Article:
Albuquerque, who had made many masterful moves in traffic over the course of the season – the pass for the lead at Road America being perhaps the finest example – had run out of luck. He slowed almost immediately, pulled into the pit box where the crew started to take a look, but the car wasn’t leaving the pits, and it wouldn’t have mattered anyway. The WTR crew on the pitbox felt what the MSR crew had experienced so many times this year, only this was worse: the full gut punch of losing a championship. And for the third time in as many years, WTR had entered the finale in a strong position to claim the title, and departed empty-handed.
“I think my engineer came on the radio saying four seconds back or so,” Blomqvist explained.
“But initially I just thought it was like I passed one guy literally just before Turn 4. And as we know, the Esses is not somewhere you want to get stuck behind someone in slower traffic because you could lose two, three seconds just like that. So I thought I just got through and he maybe got stuck behind and then I heard that he was in the pits with damage, so I’m guessing he tried to follow me through and it just didn’t work out.”
Blomqvist got the glory of the pole and driving the car under the checker, but Jarvis and Castroneves put in the work as well during the 10 hours. In fact, their job during the middle part of the race may have been more difficult, because if the car is set up for the cooler nighttime conditions, it’s probably less than ideal in the middle of the day, and the pace of the 60 Acura in the afternoon reflected that. So how was the car to drive before the sun inched close to the horizon?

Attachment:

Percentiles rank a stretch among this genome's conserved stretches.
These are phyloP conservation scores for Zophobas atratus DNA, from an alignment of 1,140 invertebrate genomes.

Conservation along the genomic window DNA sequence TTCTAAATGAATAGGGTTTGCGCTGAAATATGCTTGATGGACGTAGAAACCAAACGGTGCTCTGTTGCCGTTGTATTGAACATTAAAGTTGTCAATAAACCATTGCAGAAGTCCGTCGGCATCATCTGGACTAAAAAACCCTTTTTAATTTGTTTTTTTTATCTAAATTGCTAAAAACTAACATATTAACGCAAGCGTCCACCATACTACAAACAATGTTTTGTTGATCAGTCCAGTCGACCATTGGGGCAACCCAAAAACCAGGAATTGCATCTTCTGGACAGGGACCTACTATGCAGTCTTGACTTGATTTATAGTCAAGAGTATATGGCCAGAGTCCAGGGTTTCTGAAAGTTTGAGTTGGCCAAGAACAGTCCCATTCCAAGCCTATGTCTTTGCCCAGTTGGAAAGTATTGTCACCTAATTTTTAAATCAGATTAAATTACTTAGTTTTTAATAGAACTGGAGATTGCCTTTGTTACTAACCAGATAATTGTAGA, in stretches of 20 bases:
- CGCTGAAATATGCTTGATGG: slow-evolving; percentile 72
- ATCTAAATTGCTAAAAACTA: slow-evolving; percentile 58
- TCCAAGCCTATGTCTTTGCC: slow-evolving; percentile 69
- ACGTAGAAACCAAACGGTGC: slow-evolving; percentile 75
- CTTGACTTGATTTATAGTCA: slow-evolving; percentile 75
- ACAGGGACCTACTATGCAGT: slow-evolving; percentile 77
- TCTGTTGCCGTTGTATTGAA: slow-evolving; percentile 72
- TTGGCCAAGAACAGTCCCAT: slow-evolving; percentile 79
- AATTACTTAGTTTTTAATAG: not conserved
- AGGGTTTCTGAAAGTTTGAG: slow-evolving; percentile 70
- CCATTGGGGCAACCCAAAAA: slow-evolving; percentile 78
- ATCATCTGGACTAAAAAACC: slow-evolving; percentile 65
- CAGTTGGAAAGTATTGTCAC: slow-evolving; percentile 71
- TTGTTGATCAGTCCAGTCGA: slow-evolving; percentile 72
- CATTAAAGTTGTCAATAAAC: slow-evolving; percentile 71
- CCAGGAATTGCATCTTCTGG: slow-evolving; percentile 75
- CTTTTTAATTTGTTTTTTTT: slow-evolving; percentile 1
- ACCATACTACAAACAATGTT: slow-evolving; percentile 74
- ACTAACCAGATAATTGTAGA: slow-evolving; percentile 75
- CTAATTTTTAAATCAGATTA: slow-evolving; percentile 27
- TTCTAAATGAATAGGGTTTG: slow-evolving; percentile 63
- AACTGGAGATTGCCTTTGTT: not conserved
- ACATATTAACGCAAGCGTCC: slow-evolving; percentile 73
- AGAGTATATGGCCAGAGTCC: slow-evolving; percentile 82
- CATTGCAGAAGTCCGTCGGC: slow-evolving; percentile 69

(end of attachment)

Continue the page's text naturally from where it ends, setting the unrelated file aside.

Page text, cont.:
“Horrendous,” proclaimed Jarvis. “We tested here two days couple of weeks ago. And then when I got in the car in the race, it was like nothing I’ve experienced before. The car was really loose; even just going down the Esses, which is normally comfortably flat, you had to be very cautious not to lose it. So we did know it was going to come to us, but I have to say I don’t think any of us expected it to be like that during the day. I don’t know if the track changed, we changed, I don’t know if maybe we were a bit aggressive for the daytime… but there were moments I actually thought this could end badly.”
Echoed Castroneves: “I had a lot of hairy moments out there, not only the car itself, but with traffic But at the end of the day, or the night actually, the car came alive with Tom and it was great, but it was very tough conditions. The Ganassi cars were really strong. I was really having a hard time holding them. I have to say it was it was a fun race. I was having a great time.”
For Jarvis, it was his second-consecutive Petit Le Mans victory. He won last year with Harry Tincknell and Jonathan Bomarito for Mazda in the final race for the RT24-P. Now he has won the last race for the Acura ARX-05, and the grand finale of the DPi era.
“I think the win with Mazda was a special one because we knew it was the last race of the car,” he said. “And this is the final race in the DPi era, and then to win the championship… it’s been a good hunting ground for myself for the last 12 months here. It’s such a fabulous track. It’s a tough race. We always say in IMSA that the traffic here and the racing here is flat out, it’s tough. Just watching Tom’s onboard at the end, I think my heart rate was was probably as high as his in the car.
“To win this race in the manner he did, you have to take chances, you have to take risks. I think if people at home could watch as much of the onboards as we do, you’d realize what it takes to be quick around here, to win this race. It’s calculated risk, but you’re putting a lot of faith in your competitors as well. It’s an amazing place, a lot of history to it, and everybody wants to win here.”